The majority of Solomon’s wartime recordings were devoted to works currently in his repertoire, titles which would enhance HMV’s domestic catalogue. The Chopin pieces, recorded immediately after the Brahms Handel Variations, are a case in point. They also serve as a reminder of Solomon’s reputation as a Chopin interpreter during the ’20s, ’30s and early ’40s when his name was unhesitatingly mentioned in the same breath as de Pachmann and Paderewski, Cortot and Arthur Rubinstein.

Despite the ‘solos only’ clause in his HMV contract Solomon and Legge were soon involved in major collaborative projects. First to be recorded was the Bliss Piano Concerto which Solomon had premiered in New York in June 1939 and which had rapidly become a symbol of British-American solidarity. There followed the recording of Beethoven’s Archduke Trio, a prestigious title which Legge was keen to have in the UK HMV catalogue from British (or ‘sympathetic’) artists. Despite regular chamber music appearances dating back to the earliest years of his prodigy career, the work was not in Solomon’s repertoire and so the project was to become the first of several ‘special consignments’ undertaken by Solomon as a favour for Legge. The sessions proved far from easy with ‘take’ after ‘take’ having to be made during three days of intensive work in July 1943, apparently due to Henry Holst being decidedly off-form. In the end Legge was of the opinion that none of the thirty-odd matrices could be used and the trio reassembled in the September for a further three days of recording. We should be grateful for Legge’s persistence; with Solomon as a characterful but never over-emphatic leader the interpretation has a touching simplicity, modest dignity and elegant poise.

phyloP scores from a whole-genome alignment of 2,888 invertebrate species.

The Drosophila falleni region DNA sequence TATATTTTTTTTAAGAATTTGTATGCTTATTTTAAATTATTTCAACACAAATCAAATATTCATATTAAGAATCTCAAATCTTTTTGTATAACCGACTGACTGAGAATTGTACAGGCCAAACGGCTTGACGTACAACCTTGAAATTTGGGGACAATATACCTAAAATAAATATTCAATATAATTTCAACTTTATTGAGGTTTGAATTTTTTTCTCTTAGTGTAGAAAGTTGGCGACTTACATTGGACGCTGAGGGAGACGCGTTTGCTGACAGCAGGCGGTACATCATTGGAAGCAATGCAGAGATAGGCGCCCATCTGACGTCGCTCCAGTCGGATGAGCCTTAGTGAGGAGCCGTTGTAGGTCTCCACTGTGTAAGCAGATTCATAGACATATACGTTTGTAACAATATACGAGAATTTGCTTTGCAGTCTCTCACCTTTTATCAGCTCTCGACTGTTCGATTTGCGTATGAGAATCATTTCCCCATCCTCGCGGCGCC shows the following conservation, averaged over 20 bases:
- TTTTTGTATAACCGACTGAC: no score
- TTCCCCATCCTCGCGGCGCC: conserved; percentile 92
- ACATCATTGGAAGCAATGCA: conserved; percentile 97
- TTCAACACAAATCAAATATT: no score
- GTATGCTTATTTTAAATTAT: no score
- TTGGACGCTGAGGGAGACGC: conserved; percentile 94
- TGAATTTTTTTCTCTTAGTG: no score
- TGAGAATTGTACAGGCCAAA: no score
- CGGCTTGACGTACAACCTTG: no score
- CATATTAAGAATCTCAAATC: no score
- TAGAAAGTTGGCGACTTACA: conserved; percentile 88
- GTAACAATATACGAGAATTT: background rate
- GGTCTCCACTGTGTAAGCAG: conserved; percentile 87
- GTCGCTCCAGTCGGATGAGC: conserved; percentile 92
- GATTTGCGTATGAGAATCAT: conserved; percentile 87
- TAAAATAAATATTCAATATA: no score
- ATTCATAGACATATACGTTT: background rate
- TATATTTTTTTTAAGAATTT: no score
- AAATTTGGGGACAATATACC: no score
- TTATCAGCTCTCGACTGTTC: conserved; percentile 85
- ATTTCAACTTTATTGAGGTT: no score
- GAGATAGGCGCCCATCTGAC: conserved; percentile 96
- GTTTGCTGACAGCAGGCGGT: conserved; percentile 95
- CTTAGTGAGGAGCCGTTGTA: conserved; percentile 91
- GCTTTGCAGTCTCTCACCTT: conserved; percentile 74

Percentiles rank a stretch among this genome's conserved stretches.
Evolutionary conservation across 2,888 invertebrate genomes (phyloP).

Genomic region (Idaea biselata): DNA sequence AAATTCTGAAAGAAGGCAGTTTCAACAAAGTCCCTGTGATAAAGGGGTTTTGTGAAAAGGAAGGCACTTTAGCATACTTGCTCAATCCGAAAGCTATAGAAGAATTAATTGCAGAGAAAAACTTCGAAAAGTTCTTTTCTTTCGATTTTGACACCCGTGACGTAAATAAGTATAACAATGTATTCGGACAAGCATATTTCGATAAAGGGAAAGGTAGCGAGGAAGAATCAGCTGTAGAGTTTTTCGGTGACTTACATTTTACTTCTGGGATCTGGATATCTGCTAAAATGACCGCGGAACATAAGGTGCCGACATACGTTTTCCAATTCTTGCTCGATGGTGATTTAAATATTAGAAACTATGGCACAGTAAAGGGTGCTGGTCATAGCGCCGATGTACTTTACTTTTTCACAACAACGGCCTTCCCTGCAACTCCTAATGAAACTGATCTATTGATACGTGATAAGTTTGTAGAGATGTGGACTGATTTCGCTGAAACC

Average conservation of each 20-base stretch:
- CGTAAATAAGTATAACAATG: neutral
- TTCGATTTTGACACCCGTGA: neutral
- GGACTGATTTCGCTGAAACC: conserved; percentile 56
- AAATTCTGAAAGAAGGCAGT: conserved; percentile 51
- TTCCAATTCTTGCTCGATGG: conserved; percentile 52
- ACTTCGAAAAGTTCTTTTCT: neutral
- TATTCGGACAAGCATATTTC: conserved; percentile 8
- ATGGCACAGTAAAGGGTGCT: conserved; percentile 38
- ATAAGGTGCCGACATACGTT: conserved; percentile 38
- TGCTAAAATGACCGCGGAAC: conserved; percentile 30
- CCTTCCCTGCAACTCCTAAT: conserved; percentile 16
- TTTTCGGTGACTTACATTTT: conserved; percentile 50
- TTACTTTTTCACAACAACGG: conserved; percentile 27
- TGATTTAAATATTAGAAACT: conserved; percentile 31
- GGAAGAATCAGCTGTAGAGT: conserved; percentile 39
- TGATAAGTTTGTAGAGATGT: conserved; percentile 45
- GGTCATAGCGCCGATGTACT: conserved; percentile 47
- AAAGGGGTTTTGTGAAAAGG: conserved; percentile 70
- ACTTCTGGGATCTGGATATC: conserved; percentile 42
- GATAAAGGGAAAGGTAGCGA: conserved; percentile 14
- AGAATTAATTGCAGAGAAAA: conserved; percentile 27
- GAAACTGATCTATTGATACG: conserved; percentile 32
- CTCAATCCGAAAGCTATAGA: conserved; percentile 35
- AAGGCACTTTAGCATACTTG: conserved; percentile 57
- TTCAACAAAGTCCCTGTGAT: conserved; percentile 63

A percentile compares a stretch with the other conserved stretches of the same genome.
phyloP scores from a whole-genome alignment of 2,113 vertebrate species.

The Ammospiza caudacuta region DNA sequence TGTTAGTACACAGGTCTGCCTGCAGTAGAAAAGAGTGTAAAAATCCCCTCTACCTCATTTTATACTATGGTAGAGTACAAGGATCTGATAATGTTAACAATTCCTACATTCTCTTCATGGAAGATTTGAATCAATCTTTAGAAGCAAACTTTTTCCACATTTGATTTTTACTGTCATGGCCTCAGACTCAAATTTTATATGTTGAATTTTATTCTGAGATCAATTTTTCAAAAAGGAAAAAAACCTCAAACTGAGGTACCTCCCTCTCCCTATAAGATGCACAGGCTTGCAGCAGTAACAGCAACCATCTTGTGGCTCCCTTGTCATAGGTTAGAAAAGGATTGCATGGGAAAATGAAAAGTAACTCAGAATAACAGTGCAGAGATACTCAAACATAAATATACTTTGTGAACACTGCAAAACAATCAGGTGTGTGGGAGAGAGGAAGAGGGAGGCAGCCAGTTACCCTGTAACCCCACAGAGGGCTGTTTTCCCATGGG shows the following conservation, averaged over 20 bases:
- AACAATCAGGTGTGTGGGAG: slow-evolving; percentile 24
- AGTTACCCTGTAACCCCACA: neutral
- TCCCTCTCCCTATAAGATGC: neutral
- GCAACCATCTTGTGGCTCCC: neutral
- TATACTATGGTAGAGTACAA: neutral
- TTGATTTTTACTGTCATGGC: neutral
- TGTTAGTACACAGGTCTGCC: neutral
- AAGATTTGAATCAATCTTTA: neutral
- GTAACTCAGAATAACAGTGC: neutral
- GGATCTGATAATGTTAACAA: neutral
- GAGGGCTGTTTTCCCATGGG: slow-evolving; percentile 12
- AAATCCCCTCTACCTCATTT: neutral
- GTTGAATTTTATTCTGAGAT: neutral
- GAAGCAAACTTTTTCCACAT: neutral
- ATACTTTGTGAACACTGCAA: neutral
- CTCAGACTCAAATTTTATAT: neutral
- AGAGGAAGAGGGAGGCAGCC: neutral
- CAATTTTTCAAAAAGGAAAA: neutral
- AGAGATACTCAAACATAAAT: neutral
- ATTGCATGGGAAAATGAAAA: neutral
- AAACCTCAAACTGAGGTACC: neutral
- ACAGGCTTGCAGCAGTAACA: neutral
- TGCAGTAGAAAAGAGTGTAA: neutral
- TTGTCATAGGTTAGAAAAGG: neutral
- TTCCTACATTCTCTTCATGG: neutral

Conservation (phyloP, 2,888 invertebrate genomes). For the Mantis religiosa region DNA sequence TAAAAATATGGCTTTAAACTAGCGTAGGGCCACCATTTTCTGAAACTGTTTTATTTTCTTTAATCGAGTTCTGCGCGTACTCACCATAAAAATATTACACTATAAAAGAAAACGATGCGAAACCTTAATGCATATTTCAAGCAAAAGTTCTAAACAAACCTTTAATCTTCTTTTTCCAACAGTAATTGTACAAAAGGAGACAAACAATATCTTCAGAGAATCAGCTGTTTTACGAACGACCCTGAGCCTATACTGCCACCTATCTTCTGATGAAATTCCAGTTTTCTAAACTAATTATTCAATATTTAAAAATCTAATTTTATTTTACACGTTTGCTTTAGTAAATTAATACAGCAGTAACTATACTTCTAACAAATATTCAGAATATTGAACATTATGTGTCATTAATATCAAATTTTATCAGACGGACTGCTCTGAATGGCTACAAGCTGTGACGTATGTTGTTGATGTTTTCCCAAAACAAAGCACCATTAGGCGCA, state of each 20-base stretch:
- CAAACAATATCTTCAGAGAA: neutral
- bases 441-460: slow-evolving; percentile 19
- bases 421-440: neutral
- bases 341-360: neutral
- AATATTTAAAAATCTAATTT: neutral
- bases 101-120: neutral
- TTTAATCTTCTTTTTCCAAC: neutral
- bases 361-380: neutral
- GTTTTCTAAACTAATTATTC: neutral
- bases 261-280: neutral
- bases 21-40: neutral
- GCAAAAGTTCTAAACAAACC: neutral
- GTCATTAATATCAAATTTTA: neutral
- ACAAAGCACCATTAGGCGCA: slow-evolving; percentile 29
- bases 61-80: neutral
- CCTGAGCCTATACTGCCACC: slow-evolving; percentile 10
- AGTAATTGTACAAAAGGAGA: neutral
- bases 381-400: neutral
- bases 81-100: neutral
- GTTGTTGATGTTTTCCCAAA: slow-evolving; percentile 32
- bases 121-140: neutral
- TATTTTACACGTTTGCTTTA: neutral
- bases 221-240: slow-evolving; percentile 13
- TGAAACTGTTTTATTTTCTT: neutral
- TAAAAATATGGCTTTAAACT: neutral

Legge never lost an opportunity to remind Solomon that he must drop into the recording studio should ever a spare afternoon coincide with the urge to make a record. Such a laissez faire approach to recording, even at this time, might appear to be totally impractical, but where Legge was concerned nothing was impossible. His cajoling was rooted in the belief that Solomon was destined to be counted among a handful of pianists who would dominate the international scene once the war was over. As personalities and as men the two could hardly have been more different yet when it came to musical matters they were bonded by an exceptional empathy. The more they worked together the fonder they became of each other, each admiring the other’s professionalism and innate musicality. It is no coincidence that practically all Solomon’s subsequent 78rpm recordings and a large proportion of his LP recordings were all produced by Legge. (A further coincidence: the only recording of this period Solomon considered unfit for publication—a performance of Mozart’s Sonata in B flat, K.333—was not produced by Legge.) It was Legge, incidentally, who in a particularly inspired moment, came up with the nickname ‘Solo’—his letters to Solomon invariably began ‘O Solo mio’—and it was a sobriquet Solomon’s closest friends adopted with delight.

There is an unavoidable impression, supported by his recordings of the 1940s, that, in many respects, Solomon reached the zenith of his achievements during the difficult war years. The deadening hardships that assailed the population on all sides and the loss of loved ones seemed only to fuel his inspiration and, no doubt, heighten his audiences’s receptivity. They marvelled, as ever, at his infallible technique and his unquestionable musicianship. Many were of the opinion that his playing had acquired an added dimension, a vibrant frisson which would later be supplanted by a mellow reflectiveness. There are countless contemporary reports of audiences being ‘thrilled beyond measure’, of their ‘deafening applause’ and of them standing on their feet as one man ‘to bring back the great pianist for one encore and then another’.

Bryan Crimp © 1994

   English   Français   Deutsch